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    Judaism & vegetarianism

    I am convinced that vegetarianism is ethically superior to meat-eating, which involves killing and consuming fellow creatures.

    It cannot be stated too often that God’s original design at the time of creation was that man should be vegetarian.

    It was only after the flood that meat-eating, under strictly controlled conditions, was permitted as a concession to human weakness. This is quite clear from Genesis 1:29-30 and 9:3, and underlined by Rashi’s comments on these verses and by the Talmudic comment in Sanhedrin 59b.

    “The Royal Table”, a book on the Jewish dietary laws by Jacob Cohen (Feldheim Publishers, Jerusalem and New York), commences with the statement, “In the perfect world originally designed by God man was meant to be a vegetarian.”

    Cohen goes on, “Vegetative life was originally created to serve as food for animal beings… The Utopian order of endless life was too dazzling for man’s weak intellect… To the new humanity God gave a new dispensation, permitting the use of animals as food… The reasons for this permission were manifold. First, man having proved his inability to control his appetite under the old order, God found it necessary to make a concession to his weakness and permit him a wider latitude in the choice of food…”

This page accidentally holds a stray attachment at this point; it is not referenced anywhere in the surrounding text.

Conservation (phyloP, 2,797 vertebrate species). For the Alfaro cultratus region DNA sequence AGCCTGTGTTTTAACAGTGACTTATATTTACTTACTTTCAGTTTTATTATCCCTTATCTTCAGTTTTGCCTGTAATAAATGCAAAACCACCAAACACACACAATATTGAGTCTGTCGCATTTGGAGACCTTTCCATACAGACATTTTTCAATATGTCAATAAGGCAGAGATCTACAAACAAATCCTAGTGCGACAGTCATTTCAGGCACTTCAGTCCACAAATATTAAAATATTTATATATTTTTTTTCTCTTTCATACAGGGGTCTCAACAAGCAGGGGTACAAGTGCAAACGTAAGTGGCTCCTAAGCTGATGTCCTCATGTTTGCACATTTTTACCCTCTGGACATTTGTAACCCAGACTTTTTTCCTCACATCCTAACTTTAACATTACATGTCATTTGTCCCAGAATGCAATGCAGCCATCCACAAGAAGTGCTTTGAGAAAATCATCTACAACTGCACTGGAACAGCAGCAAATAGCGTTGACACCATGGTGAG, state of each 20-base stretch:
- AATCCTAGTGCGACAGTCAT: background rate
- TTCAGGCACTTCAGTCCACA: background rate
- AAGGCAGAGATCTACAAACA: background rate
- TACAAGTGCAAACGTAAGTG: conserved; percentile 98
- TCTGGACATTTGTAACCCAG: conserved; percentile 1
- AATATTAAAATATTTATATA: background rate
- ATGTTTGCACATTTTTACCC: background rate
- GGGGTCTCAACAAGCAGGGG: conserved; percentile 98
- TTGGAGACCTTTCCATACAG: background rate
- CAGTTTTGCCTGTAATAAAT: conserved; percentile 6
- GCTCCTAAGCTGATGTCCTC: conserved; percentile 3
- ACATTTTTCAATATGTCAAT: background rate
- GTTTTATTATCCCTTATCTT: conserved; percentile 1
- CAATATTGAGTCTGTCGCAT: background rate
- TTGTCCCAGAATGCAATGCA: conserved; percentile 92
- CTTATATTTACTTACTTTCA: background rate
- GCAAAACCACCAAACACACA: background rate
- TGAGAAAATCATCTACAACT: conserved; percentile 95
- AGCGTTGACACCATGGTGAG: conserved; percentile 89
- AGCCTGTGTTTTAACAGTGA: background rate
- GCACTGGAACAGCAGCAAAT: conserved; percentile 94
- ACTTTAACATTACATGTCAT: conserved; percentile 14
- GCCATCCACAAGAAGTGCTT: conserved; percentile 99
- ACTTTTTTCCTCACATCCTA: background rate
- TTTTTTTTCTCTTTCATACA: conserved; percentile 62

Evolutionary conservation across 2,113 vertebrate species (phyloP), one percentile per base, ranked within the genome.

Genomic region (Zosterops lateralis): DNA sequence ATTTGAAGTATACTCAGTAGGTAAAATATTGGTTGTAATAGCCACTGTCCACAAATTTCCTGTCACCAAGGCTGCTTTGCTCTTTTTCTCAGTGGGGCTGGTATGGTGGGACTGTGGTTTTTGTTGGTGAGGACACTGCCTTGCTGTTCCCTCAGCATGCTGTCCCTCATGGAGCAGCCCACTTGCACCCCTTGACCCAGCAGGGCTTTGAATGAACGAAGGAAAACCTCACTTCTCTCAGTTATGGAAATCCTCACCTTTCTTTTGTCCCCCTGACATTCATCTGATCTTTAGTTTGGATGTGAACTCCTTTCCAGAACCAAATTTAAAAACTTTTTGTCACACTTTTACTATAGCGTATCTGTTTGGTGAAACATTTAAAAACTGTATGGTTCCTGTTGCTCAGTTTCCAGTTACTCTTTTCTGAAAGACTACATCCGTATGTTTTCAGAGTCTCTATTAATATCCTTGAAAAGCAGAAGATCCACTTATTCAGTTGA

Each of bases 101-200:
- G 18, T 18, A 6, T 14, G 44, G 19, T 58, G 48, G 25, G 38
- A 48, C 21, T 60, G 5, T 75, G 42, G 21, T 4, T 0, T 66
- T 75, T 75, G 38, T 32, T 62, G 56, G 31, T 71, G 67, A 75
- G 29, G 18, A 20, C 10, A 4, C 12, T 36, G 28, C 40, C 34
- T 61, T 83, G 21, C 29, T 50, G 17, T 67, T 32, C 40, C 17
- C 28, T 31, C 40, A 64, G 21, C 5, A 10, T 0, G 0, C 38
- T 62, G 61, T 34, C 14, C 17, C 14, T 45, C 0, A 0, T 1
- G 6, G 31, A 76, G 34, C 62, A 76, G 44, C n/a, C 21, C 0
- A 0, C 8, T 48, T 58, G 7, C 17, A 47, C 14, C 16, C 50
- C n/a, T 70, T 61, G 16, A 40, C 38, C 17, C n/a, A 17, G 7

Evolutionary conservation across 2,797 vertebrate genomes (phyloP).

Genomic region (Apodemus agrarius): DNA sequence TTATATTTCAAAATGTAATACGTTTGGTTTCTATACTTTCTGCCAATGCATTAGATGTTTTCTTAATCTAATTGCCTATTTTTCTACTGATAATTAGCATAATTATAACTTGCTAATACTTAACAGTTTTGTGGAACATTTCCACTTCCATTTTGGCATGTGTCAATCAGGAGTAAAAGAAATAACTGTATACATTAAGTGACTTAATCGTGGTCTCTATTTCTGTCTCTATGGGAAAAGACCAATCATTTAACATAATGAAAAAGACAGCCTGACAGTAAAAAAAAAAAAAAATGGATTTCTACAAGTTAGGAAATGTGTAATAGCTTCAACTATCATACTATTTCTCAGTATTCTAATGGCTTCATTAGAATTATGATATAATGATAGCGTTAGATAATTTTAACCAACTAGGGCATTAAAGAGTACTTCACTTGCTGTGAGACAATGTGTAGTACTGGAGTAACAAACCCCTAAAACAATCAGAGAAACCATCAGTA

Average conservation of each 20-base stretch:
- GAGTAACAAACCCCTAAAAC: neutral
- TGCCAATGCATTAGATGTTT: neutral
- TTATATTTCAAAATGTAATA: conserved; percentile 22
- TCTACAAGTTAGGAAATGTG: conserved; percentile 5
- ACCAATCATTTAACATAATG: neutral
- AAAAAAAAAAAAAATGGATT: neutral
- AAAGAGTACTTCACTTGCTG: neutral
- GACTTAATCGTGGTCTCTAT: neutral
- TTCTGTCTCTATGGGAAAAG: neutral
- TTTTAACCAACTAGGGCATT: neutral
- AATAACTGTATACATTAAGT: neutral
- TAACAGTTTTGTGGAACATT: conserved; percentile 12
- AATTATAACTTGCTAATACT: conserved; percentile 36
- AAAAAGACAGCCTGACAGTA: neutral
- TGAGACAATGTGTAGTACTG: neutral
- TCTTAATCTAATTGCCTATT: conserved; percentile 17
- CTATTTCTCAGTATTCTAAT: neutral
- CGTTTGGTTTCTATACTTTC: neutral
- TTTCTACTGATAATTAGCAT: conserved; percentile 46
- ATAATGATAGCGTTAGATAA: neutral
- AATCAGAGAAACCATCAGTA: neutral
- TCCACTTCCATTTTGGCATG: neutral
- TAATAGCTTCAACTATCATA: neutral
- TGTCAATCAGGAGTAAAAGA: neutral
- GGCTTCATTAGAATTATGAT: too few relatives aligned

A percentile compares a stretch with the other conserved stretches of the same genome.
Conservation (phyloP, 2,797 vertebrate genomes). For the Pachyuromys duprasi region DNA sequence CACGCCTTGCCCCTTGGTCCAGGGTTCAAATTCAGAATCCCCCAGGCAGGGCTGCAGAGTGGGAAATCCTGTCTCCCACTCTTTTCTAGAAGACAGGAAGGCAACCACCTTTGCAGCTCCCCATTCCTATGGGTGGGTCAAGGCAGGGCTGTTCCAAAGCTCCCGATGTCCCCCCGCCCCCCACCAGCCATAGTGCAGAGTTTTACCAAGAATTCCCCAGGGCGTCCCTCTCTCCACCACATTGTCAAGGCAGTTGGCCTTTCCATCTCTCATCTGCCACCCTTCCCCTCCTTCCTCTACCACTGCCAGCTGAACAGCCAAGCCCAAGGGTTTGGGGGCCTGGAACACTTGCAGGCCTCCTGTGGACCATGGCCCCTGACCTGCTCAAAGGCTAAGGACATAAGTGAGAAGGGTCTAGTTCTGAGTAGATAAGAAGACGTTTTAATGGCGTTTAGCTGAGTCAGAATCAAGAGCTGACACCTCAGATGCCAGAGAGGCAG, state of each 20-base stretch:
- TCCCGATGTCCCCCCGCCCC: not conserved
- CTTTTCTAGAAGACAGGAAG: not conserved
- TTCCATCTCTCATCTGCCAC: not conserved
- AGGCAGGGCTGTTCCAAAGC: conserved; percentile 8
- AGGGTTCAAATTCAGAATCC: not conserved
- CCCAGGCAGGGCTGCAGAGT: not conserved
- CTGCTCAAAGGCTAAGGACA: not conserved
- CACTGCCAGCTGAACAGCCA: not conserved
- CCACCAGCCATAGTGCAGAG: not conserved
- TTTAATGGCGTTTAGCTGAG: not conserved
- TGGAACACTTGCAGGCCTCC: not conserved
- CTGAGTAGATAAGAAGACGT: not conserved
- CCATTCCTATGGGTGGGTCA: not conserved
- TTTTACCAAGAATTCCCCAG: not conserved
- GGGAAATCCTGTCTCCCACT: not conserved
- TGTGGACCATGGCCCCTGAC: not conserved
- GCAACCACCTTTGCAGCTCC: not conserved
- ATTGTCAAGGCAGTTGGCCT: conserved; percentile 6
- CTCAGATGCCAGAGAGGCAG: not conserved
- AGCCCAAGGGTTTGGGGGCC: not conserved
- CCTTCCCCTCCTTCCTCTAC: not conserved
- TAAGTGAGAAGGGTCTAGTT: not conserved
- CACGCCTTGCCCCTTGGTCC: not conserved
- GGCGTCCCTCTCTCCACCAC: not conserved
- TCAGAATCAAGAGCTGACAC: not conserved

The careful structure of the laws of shechitah is based on the determination to ensure that, if this concession is to form part of Jewish life, it must be controlled for the sake of kindness and dignity.

    But let me add that vegetarians who are able – for reasons of ethics or health or both – to control their appetite still further and to refrain from meat-eating are fulfilling God’s original intention and harei zeh meshubach, are to be considered praiseworthy.

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